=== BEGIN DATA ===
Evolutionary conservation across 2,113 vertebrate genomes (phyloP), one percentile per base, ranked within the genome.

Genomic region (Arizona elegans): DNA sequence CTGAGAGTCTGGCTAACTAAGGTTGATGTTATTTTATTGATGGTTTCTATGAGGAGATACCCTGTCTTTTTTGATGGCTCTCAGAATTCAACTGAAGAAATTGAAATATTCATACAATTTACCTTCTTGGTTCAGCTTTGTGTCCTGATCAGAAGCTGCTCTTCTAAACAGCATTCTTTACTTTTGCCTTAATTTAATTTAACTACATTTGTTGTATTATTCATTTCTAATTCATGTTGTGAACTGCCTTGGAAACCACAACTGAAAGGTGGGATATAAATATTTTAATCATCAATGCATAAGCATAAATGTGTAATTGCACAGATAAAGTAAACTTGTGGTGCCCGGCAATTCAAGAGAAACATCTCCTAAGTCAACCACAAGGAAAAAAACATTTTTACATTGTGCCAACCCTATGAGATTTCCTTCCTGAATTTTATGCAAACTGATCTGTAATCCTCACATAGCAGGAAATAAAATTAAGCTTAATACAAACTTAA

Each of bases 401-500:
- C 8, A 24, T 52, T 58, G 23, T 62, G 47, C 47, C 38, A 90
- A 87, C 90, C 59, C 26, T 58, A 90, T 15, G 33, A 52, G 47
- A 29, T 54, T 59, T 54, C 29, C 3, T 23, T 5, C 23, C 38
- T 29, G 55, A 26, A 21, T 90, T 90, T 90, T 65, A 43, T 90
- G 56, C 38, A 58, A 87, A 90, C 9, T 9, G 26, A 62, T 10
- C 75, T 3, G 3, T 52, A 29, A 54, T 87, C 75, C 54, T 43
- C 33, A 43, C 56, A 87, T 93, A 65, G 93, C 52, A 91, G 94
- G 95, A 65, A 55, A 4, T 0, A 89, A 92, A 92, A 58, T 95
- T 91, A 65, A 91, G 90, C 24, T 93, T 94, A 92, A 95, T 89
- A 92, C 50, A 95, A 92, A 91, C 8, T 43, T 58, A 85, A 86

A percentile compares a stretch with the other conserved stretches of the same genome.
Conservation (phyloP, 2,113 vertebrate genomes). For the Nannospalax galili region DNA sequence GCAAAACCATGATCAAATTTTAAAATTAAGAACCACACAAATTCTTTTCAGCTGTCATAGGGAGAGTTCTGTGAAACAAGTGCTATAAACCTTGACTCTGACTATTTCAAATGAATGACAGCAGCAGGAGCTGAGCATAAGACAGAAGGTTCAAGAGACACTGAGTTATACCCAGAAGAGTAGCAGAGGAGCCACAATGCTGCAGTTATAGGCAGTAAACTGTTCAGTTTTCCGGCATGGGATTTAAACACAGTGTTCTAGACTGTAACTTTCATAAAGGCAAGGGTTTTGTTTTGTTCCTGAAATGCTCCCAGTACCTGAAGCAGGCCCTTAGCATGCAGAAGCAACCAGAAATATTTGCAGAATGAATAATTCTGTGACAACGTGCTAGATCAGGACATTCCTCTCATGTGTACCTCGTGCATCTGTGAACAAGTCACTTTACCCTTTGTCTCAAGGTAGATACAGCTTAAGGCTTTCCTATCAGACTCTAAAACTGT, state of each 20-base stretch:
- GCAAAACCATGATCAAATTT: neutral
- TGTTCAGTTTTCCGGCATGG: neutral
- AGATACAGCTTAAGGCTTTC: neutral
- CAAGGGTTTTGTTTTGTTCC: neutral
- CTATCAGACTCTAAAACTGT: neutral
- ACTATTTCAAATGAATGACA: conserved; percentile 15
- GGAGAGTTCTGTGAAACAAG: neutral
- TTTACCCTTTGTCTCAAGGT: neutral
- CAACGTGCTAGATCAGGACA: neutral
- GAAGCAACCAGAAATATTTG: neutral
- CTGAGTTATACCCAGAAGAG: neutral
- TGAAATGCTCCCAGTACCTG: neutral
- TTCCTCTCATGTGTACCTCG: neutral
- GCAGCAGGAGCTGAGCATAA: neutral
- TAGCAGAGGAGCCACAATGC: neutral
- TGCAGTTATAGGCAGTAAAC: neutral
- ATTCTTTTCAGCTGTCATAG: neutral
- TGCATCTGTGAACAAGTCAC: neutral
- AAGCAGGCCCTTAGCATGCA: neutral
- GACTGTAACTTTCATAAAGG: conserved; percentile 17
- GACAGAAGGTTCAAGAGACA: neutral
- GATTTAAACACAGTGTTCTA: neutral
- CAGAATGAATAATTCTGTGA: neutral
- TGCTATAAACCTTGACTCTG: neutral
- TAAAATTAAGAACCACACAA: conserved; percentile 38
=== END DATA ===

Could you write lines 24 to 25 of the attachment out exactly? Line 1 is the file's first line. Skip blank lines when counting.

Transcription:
- CAACGTGCTAGATCAGGACA: neutral
- GAAGCAACCAGAAATATTTG: neutral